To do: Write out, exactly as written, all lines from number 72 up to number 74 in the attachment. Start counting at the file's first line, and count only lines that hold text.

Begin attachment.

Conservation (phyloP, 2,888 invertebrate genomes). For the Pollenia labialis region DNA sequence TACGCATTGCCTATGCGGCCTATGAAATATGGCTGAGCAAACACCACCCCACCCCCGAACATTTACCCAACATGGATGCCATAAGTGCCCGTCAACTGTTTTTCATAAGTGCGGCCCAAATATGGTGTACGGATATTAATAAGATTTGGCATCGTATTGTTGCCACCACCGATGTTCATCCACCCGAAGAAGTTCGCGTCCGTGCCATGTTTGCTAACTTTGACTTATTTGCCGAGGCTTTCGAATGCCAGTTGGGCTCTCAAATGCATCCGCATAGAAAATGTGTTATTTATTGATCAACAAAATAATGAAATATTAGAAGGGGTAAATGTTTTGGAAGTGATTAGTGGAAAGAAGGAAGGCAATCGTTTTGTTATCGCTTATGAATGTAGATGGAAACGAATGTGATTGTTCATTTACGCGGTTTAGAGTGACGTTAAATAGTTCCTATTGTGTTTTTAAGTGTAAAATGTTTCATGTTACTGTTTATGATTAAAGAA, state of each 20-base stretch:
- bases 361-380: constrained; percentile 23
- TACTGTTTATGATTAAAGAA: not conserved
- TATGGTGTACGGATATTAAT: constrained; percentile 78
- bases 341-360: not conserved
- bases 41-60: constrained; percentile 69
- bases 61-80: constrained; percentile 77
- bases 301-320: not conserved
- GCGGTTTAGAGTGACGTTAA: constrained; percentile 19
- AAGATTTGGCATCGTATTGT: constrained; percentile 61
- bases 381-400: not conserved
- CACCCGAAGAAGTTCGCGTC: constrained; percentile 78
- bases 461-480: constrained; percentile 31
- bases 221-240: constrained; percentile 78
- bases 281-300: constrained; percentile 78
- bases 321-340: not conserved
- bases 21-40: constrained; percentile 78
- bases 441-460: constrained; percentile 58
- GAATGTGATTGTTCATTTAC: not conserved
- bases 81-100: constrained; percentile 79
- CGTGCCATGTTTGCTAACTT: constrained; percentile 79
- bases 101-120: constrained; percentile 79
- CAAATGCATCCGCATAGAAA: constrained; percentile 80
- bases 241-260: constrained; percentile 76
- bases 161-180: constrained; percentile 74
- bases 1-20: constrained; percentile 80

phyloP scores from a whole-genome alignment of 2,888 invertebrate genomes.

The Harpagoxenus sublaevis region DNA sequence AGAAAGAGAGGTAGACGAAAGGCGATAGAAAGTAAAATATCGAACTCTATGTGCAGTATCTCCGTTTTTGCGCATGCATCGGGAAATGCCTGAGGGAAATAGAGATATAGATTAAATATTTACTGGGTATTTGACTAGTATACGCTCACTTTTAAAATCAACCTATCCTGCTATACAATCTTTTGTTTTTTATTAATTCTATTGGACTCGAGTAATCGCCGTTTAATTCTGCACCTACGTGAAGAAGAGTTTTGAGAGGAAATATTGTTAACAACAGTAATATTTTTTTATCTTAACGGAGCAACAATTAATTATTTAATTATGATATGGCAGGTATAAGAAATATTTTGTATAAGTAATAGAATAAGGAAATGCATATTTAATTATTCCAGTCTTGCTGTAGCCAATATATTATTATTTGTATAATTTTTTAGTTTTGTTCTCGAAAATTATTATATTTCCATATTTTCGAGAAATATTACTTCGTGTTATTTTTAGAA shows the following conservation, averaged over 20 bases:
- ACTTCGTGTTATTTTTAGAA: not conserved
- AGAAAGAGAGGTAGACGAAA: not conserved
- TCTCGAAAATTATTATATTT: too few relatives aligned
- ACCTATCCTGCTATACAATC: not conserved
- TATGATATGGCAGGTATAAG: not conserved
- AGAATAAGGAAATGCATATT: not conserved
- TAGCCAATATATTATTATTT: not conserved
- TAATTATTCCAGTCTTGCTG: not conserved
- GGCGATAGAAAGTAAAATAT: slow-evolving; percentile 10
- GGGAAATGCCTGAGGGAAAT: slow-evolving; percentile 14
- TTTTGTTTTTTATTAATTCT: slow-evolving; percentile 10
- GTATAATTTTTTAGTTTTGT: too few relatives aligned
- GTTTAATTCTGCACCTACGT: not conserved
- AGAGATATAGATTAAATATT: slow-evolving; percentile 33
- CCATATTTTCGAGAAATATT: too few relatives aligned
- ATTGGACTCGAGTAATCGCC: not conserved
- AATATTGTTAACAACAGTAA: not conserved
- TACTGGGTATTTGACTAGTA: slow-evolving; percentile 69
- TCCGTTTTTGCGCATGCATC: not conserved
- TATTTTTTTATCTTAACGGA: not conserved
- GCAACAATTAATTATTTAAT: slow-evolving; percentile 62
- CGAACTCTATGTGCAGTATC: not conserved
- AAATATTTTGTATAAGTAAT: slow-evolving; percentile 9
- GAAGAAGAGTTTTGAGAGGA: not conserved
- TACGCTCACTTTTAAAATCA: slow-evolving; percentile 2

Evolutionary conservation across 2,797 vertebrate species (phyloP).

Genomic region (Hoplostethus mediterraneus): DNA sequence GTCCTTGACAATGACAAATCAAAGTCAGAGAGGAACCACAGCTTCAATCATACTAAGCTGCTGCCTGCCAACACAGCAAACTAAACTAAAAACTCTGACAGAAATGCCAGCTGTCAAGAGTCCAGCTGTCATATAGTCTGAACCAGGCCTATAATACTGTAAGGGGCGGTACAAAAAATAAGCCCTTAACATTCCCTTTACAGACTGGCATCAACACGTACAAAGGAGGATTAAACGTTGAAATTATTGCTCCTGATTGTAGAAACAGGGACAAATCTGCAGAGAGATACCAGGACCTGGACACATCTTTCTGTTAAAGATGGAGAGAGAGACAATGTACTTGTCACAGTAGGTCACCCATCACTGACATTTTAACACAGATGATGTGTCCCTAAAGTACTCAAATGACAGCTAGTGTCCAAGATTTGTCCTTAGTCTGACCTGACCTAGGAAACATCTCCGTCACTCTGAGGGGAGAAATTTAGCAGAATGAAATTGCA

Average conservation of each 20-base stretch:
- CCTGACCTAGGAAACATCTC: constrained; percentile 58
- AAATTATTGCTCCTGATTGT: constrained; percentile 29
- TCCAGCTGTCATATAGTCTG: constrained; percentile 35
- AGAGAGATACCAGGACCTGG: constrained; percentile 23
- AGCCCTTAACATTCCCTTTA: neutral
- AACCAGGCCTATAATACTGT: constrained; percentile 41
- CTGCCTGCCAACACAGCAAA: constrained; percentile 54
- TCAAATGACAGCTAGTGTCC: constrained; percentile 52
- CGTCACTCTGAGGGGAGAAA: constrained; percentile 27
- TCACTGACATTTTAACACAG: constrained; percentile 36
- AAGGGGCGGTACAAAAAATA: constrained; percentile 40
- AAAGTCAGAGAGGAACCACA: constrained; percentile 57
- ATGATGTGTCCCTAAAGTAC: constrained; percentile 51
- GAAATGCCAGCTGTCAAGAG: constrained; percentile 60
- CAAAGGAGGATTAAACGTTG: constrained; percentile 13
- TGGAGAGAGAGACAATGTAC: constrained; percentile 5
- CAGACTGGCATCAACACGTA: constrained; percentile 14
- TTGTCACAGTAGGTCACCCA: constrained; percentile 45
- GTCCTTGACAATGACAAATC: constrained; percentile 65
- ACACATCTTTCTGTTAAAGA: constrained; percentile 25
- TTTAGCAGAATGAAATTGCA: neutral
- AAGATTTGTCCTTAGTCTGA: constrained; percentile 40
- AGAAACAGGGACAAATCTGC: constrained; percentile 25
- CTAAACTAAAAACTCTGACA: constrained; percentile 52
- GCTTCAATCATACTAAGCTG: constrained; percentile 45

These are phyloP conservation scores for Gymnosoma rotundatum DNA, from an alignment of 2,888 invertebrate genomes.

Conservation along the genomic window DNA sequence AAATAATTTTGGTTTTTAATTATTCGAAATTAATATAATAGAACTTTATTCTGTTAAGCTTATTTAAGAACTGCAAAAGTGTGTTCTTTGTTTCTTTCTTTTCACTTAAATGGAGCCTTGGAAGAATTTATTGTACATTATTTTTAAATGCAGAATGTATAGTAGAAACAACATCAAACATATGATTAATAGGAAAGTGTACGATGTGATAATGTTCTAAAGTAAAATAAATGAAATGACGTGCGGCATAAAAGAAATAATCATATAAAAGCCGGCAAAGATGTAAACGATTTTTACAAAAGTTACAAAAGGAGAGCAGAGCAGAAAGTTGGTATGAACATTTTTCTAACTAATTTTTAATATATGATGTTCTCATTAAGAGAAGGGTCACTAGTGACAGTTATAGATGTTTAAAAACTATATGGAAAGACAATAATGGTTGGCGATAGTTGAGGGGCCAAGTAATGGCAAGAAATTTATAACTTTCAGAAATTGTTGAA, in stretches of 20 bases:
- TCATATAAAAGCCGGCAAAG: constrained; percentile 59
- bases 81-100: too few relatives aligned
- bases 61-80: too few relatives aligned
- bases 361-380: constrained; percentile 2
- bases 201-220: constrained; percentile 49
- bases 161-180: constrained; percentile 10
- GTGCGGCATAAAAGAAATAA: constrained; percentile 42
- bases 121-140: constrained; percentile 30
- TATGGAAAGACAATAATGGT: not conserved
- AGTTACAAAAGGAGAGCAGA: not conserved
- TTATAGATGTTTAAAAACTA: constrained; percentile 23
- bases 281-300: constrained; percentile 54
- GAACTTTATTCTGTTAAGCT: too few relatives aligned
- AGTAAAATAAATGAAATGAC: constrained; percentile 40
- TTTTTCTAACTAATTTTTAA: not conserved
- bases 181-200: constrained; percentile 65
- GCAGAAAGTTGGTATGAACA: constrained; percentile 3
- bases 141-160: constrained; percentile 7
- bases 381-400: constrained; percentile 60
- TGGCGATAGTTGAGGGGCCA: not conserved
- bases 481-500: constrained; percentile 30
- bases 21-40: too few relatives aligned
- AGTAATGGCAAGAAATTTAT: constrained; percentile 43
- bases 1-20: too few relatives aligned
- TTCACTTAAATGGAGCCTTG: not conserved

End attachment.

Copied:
- TGGAGAGAGAGACAATGTAC: constrained; percentile 5
- CAGACTGGCATCAACACGTA: constrained; percentile 14
- TTGTCACAGTAGGTCACCCA: constrained; percentile 45